Before I gave birth to the child, I lived alone with my father in a cold world of eternal night.
Outside the door of our longhouse a thick blackness covered the earth. It was so dark that when I took my cedar basket to the river for water, I held my hands out in front of me to brush away branches I could not see. Inching slowly along the path, I felt the ground with my toes so as not to trip over rocks or tree roots.
Now there were three of us, my father, myself, and my strange son, Yaahi. With his glossy black hair and dark skin, he was a mystery created from the darkest essence of the world.
The only relief from the frigid darkness was the softly glowing fire in the center of our lodge. The light from the flames cast an orange carpet onto the ground where we sat and sent fragrant clouds of cedar smoke up to the smoke hole in the roof above.
As I watched Yaahi, he seemed to disappear into the flickering shadows like a bird of the night, leaving only the echo of his harsh voice.
“Grandfather,” he croaked, “Show me the box!”
My father carefully and deliberately unwrapped the red and black blanket protecting the great cedar box and spread it out on the ground. He placed the box on the blanket and slowly ran his fingers along the deeply carved outlines of oval black eyes and sharp red beaks etched into the smooth brown wood.
“What’s in the box, Grandfather?”
“Why, just another box, child.”
“Show me!” the boy cried hoarsely.
“Before I show you, we need to sing together.”
They chanted rhythmically. My son’s high rasp joined my father’s deep, warm voice, as Grandfather used both hands to gently lift the lid and place it on the blanket. He reached in and lifted out a smaller, identically decorated box.
“What’s in that box, Grandfather?”
“Ah, that’s my secret, child.”
“Show me,” he cawed. Tears welled up out of his ebony eyes and down his dusky cheeks as Grandfather sat in motionless silence.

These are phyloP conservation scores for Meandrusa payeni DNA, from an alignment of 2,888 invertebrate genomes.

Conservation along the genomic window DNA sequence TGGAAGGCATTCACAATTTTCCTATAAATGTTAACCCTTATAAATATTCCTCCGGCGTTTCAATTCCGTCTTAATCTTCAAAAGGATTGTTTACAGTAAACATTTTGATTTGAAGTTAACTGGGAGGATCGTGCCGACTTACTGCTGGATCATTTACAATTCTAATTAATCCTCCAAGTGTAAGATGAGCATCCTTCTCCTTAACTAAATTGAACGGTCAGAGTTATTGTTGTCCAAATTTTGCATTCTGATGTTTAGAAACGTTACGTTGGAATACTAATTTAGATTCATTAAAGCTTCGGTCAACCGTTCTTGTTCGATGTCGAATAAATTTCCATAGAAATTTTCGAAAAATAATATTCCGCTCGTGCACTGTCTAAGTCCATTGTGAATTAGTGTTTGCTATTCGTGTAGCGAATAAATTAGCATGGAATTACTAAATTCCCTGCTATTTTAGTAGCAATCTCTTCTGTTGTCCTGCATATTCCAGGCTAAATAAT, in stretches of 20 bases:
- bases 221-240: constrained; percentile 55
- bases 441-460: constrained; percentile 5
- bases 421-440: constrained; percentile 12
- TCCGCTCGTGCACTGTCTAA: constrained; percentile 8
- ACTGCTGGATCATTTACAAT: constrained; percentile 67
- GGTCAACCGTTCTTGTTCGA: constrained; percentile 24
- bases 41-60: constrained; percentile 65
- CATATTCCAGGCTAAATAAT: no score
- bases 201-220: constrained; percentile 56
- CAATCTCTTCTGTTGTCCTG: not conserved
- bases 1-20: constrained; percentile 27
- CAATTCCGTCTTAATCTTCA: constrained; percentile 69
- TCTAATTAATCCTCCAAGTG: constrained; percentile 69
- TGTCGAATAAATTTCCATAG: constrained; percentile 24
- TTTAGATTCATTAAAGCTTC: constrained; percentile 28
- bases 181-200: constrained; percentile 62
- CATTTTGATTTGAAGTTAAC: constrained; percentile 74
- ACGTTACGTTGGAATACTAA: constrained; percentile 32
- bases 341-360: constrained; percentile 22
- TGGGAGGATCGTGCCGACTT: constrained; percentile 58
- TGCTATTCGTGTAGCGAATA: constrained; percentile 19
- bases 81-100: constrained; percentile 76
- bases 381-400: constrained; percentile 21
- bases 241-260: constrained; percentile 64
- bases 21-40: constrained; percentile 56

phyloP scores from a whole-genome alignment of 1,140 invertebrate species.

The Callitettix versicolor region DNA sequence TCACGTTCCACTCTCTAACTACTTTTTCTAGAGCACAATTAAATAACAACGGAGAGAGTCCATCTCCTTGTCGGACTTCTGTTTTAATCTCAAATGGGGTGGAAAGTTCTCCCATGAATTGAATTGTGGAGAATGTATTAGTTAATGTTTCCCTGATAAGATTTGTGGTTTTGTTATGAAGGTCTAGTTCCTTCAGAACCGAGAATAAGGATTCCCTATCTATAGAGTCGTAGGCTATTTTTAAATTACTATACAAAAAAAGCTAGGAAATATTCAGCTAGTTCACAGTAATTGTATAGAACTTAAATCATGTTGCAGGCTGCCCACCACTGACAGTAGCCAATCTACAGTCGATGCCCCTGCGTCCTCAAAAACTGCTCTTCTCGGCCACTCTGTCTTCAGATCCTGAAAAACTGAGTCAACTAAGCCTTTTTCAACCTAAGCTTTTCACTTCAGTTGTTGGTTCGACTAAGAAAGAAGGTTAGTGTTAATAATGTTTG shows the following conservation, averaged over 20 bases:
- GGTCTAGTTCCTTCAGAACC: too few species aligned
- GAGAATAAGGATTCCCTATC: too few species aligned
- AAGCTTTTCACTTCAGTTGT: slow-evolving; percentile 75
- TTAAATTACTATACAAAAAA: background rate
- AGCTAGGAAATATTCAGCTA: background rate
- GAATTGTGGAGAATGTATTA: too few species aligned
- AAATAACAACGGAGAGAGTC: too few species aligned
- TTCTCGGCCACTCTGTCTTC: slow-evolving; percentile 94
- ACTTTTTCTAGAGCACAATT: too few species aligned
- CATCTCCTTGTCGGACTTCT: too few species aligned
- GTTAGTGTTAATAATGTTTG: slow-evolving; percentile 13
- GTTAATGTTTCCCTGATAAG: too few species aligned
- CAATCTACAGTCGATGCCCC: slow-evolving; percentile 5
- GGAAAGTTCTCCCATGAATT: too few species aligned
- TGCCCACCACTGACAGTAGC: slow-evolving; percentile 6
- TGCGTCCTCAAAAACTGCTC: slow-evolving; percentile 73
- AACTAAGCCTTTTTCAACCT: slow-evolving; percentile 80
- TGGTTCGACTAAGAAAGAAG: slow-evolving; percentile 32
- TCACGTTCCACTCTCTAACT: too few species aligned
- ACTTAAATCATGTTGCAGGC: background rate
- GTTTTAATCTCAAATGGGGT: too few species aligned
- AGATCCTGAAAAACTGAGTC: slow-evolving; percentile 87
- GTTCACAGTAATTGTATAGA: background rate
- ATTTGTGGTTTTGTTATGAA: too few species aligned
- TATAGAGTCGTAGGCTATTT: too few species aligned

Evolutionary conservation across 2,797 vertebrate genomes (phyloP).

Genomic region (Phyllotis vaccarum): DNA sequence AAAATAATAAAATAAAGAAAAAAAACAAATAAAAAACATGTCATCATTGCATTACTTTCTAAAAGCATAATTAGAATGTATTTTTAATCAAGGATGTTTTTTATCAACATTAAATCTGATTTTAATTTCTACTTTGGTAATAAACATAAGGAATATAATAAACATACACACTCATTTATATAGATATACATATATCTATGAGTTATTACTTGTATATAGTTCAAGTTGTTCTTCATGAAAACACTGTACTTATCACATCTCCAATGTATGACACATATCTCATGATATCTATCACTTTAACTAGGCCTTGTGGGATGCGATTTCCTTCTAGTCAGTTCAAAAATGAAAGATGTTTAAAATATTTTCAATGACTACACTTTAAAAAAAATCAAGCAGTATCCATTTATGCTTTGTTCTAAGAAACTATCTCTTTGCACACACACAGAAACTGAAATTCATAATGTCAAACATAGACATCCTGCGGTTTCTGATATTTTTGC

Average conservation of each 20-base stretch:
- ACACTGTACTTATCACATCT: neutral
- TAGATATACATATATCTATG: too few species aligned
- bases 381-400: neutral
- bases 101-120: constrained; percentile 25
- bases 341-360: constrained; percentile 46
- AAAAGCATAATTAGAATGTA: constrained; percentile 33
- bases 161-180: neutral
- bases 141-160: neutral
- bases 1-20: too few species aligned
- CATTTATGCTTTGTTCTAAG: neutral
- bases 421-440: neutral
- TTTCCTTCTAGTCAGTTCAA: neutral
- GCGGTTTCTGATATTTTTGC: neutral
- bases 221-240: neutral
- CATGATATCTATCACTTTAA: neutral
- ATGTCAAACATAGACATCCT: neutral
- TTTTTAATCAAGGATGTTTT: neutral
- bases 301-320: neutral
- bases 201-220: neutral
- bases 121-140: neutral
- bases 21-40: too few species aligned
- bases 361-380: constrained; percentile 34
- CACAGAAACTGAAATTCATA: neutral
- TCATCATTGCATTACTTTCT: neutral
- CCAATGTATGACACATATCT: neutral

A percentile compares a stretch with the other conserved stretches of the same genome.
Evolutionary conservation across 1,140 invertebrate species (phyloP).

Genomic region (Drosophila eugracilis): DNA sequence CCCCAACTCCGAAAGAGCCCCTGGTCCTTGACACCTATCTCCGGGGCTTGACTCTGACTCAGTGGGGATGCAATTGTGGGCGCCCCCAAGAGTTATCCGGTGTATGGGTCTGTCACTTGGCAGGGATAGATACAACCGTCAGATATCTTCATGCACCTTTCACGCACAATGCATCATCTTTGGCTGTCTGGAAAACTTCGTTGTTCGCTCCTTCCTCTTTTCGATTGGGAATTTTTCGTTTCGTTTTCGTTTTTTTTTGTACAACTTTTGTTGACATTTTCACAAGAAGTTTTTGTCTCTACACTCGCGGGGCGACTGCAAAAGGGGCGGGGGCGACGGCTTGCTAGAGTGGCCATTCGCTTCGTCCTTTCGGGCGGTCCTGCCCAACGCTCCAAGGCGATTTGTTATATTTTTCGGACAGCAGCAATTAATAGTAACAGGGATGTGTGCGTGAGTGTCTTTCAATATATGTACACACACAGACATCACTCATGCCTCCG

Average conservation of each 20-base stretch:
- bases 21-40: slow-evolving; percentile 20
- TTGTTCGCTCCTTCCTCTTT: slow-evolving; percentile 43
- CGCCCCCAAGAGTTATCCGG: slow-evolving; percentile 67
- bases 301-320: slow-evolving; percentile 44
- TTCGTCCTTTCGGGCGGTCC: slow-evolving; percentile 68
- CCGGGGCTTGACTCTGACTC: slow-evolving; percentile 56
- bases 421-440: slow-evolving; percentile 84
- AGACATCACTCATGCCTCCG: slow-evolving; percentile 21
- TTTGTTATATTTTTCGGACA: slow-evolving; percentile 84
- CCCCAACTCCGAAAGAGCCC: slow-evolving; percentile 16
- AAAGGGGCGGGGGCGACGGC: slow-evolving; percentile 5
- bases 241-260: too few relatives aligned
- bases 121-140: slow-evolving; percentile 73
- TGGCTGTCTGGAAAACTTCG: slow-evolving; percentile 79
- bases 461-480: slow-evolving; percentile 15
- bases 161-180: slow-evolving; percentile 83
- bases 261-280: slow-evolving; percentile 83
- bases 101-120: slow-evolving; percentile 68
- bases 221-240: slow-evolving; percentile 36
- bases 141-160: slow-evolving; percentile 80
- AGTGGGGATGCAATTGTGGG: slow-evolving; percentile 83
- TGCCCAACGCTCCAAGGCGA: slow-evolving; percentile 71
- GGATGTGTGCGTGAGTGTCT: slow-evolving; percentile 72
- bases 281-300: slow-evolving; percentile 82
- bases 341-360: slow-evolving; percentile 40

I told Yaahi to stop bothering his grandfather, but his tears only came faster as he cast himself onto the ground screeching in agony. Even though I had warned my father many times not to give in to Yaahi’s tantrums, he relented and told the boy to sit next to him. Yaahi dried his tears and sat listening calmly as the old man began:
“There is a ball in the box, a ball of light. All the light in the world. Light a hundred times brighter than the light of our fire. Light that can fill our whole lodge. Light that can paint the pitch-black canopy of the sky a bright, shining blue.”
And then suddenly Yaahi began to change. He was transforming before my eyes.
“Show me, Grandfather!” he commanded.
The croak in his voice gone, Yaahi’s words resonated with a power that compelled his grandfather to obey, to open the lid of the inner box and release the brilliance within. Shivering with fear and anticipation, I saw the outspread arms of my raven-child sprout shining, jet black feathers. His feet curled downward. His toes became talons. His sharp ebony beak pecked down into the box to seize the glowing ball. He flapped his newly formed wings once, twice, three times as he followed the cedar smoke up and out of the smoke hole above to release warm golden daylight into the world. ◆
This piece is from the Winter 2022-2023 issue of Parabola, DARKNESS & LIGHT. The full issue is available to purchase on our online store.